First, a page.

AWS Public Sector Blog

NASA and ASDI announce no-cost access to important climate dataset on the AWS Cloud

According to NASA, “The effects of human-caused global warming are happening now, are irreversible on the timescale of people alive today, and will worsen in the decades to come.” Data is core to understanding and managing those effects, but most of the needed datasets are large and require powerful and expensive computers to store and analyze them, preventing many to access those resources.

As part of the Amazon Sustainability Data Initiative (ASDI), we invited Manil Maskey, senior research scientist and project manager at NASA, to share how his agency is working with Amazon Web Services (AWS) to help democratize access to critical climate data for assessing and managing the impacts of climate change.

Assessing and managing the impacts of climate change require a lot of data

The climate is changing and we are already seeing effects that scientists predicted, such as the loss of sea ice, melting glaciers and ice sheets, sea level rise, and more intense heat waves. Scientists predict global temperature increases from human-made greenhouse gases will continue. Severe weather-related damage will also increase and intensify.

Assessing and managing the impacts of climate change require data—a lot of data. We need data to assess the present baseline of the planet: How much carbon dioxide (CO2) is currently in the atmosphere? What is the global temperature of the planet? How are things changing? Moreover, data is required to help us understand how climate-related hazards like floods, droughts and hurricanes have changed throughout history and how they are expected to change in the future. Are heatwaves going to happen more frequently and more intensively? If so, where will we see the largest changes?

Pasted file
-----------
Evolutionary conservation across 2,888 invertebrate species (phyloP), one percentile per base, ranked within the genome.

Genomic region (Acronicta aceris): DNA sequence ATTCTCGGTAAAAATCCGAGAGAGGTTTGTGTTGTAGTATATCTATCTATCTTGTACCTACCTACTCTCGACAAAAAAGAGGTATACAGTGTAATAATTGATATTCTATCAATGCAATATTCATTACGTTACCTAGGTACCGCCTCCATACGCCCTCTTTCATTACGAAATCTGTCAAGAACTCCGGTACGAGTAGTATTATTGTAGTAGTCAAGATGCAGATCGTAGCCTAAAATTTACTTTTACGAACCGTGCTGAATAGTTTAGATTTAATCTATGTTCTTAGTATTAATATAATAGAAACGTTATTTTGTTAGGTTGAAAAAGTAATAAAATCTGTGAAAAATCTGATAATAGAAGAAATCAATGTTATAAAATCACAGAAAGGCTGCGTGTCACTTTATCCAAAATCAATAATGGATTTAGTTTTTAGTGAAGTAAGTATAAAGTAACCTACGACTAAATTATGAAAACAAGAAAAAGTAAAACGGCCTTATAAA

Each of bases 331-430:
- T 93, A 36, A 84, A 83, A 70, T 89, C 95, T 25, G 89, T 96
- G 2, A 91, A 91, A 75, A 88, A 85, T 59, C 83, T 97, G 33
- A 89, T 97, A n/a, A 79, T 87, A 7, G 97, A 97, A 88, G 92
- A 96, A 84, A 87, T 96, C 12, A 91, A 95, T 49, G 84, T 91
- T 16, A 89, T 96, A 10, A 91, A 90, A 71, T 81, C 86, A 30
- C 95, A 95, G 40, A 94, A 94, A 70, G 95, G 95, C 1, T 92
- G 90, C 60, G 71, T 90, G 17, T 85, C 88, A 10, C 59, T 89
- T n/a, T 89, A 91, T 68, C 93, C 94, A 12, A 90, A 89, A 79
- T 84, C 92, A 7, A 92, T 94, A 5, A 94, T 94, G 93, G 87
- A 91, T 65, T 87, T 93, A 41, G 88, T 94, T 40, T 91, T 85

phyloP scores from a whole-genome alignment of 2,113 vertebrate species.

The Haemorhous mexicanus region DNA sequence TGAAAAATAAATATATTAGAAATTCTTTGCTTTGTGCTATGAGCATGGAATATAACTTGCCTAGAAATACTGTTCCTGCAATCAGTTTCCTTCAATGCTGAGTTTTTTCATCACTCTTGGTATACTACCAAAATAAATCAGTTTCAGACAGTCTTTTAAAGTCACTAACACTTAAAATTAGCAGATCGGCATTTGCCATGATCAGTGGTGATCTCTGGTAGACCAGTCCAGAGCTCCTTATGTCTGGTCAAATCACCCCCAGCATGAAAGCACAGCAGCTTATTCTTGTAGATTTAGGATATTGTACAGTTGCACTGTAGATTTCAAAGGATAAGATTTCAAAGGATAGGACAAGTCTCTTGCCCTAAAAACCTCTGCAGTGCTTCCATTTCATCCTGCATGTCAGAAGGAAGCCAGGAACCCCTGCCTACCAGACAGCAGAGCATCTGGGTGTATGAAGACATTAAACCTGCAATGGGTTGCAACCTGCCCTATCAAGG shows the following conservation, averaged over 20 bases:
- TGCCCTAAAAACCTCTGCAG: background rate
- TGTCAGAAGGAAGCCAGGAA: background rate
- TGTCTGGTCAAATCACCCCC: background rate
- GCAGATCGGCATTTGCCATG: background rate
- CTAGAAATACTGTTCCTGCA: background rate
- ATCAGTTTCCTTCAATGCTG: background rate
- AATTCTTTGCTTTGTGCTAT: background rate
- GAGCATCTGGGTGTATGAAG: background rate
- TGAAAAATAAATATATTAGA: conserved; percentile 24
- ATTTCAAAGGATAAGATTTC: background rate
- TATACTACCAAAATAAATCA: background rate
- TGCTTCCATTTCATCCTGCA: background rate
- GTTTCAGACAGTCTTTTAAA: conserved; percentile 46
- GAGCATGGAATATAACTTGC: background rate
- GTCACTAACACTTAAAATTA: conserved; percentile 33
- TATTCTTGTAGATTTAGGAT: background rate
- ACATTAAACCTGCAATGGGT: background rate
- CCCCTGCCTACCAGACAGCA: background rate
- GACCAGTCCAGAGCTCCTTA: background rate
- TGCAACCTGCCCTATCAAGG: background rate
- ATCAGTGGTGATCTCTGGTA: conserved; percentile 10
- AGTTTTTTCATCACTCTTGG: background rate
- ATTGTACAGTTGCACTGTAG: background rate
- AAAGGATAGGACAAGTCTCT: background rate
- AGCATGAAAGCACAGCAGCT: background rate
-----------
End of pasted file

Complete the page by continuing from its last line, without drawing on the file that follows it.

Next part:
To support this process, we need access to authoritative and reliable data that helps us understand what the future climate may look like. That is where climate projections play a critical role. These are generated by scientists who use large global circulations models to simulate the weather conditions in the future, given our understanding of the physical processes governing the weather and considering future scenarios for the amount of greenhouse gases in the atmosphere. Climate projections are a tool that help us anticipate changes in the climate and build strategies to adapt to those possible changes.

NASA Earth Exchange Global Daily Downscaled Projections data helps us look into the future

To assist the science community in conducting studies of climate change impacts at local to regional scales, NASA created the NASA Earth Exchange (NEX) Global Daily Downscaled Projections (GDDP) dataset, or NEX-GDDP-CMIP6. This dataset is expected to enhance public understanding of possible future climate patterns at the spatial scale of individual towns, cities, and watersheds. It provides a set of global, high resolution, bias-corrected climate change projections that can be used to evaluate climate change impacts on processes that are sensitive to finer-scale climate gradients and the effects of local topography on climate conditions.

The NEX-GDDP-CMIP6 dataset is comprised of global downscaled climate scenarios derived from the General Circulation Model (GCM) runs conducted under the Coupled Model Intercomparison Project Phase 6 (CMIP6) and across two of the four “Tier 1” greenhouse gas emissions scenarios known as Shared Socioeconomic Pathways (SSPs). The CMIP6 GCM runs were developed in support of the Sixth Assessment Report of the Intergovernmental Panel on Climate Change (IPCC AR6). This dataset includes downscaled projections from ScenarioMIP model runs for which daily scenarios were produced and distributed through the Earth System Grid Federation.